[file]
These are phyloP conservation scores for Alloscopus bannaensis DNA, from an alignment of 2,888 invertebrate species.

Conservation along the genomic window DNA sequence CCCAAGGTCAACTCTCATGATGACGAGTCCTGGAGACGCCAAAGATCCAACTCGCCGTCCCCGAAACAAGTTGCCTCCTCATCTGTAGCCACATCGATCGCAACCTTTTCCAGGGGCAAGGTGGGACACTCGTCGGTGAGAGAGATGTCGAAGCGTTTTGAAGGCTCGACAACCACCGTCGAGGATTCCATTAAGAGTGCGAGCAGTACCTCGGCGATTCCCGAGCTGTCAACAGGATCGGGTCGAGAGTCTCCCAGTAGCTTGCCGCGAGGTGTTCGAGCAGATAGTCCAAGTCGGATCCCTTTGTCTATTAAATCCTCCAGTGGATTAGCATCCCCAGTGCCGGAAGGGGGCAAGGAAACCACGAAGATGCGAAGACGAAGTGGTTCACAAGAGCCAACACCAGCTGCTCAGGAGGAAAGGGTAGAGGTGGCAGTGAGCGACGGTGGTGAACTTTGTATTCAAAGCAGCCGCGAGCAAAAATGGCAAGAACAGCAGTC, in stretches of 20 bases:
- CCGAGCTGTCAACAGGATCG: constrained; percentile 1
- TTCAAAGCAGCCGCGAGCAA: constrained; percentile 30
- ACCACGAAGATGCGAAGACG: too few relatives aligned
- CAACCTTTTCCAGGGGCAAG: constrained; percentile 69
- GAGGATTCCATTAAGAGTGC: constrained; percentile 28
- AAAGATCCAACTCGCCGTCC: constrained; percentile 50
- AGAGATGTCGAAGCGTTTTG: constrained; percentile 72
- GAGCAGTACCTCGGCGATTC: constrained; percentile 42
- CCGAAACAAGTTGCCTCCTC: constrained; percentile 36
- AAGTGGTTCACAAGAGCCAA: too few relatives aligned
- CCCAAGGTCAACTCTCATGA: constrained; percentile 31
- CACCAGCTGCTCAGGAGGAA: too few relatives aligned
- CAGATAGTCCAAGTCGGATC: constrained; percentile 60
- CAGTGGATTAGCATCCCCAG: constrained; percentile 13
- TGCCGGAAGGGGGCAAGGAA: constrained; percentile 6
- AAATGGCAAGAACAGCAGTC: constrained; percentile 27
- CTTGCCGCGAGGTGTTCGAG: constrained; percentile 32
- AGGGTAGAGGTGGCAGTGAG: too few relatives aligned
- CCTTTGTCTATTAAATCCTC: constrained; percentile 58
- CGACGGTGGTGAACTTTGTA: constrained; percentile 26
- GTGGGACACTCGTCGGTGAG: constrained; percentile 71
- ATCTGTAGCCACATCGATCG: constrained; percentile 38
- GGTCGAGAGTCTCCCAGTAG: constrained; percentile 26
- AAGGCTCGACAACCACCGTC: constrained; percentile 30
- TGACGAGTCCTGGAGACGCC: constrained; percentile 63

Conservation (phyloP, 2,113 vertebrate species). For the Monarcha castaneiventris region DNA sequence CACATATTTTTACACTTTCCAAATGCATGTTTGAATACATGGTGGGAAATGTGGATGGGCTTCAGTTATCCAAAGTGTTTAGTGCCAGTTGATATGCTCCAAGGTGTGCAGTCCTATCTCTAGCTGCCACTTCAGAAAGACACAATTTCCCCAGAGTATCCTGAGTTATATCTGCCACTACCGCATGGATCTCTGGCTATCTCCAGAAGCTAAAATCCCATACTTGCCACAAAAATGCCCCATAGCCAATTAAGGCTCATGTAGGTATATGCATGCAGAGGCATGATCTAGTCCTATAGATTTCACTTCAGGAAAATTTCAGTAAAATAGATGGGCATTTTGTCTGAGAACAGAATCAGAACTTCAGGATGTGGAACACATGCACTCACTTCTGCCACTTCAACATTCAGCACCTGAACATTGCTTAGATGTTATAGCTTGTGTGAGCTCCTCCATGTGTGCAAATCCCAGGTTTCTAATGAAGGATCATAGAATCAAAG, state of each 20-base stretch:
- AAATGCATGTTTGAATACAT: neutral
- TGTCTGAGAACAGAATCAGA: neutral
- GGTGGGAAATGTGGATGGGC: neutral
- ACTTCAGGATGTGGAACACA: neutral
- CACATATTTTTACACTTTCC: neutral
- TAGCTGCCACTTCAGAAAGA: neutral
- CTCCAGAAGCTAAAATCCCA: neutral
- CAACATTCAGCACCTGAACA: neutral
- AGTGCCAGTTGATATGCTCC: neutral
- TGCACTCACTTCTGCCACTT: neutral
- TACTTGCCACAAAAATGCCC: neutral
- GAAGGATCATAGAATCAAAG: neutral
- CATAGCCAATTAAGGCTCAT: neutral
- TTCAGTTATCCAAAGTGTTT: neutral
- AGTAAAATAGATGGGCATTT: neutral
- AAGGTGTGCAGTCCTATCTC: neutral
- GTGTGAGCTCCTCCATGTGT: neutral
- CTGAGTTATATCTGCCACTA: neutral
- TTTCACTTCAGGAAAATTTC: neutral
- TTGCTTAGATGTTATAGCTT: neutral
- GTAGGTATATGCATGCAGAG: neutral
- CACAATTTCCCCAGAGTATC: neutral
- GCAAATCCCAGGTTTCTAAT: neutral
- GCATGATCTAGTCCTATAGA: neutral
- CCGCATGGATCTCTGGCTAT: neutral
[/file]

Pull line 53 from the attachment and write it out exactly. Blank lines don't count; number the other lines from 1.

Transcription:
- CCGCATGGATCTCTGGCTAT: neutral